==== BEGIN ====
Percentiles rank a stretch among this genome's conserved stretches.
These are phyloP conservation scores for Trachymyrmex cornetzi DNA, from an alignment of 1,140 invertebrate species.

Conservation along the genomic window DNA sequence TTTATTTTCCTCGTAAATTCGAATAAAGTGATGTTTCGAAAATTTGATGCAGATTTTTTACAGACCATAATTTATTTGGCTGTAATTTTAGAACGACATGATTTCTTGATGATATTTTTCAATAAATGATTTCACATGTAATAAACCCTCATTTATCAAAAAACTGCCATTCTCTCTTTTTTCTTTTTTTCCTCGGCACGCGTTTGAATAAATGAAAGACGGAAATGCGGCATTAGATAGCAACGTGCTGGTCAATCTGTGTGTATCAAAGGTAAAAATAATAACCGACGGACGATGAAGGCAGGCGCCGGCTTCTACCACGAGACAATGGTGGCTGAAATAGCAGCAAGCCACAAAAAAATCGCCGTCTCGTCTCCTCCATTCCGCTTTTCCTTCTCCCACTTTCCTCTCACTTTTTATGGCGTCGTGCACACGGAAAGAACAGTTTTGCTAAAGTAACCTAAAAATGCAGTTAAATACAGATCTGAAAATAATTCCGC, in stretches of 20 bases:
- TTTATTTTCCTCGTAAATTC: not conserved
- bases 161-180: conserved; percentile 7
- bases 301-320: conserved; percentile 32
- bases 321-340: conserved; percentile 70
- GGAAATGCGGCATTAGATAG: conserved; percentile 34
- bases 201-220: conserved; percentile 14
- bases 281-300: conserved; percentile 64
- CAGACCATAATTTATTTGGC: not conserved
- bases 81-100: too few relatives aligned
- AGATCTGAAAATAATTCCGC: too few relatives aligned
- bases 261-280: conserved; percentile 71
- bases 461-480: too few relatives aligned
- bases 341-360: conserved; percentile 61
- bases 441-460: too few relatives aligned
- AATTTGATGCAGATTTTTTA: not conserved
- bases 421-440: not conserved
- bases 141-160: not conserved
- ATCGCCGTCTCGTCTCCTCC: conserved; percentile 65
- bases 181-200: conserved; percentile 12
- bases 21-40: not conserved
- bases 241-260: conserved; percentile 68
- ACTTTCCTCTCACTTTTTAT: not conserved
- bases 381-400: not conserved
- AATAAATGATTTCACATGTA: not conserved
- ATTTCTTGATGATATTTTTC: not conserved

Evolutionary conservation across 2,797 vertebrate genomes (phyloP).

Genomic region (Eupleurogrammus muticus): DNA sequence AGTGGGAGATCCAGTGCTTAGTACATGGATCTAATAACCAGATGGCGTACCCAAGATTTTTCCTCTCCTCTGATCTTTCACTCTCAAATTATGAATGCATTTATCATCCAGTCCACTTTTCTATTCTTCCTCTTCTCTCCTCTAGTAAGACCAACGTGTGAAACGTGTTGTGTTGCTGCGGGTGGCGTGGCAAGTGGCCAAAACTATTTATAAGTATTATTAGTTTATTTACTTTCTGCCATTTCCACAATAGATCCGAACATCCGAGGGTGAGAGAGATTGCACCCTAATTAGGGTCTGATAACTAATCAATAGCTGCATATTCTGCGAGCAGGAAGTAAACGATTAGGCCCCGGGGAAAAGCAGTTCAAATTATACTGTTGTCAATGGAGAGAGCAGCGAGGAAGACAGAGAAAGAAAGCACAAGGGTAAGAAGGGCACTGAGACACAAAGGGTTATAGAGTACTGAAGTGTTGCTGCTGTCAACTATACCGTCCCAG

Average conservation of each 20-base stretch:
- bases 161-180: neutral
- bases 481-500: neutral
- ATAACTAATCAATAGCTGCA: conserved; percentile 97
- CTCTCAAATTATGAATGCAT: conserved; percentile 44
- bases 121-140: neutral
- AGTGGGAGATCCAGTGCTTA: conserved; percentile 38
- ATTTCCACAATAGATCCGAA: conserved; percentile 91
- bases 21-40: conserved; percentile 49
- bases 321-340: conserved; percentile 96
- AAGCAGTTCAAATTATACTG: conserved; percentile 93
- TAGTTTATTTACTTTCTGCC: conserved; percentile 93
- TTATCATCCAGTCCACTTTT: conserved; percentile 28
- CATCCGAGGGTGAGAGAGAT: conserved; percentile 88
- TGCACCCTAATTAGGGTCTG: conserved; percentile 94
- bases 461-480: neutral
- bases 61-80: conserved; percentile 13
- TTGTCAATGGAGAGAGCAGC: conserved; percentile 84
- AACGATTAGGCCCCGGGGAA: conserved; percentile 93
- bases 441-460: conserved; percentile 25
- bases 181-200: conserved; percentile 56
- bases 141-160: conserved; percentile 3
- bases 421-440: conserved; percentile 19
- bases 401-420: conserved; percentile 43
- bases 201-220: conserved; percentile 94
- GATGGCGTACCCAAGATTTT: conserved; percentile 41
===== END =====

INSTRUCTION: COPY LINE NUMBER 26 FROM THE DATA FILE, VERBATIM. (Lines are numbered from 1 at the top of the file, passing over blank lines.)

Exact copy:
- bases 381-400: not conserved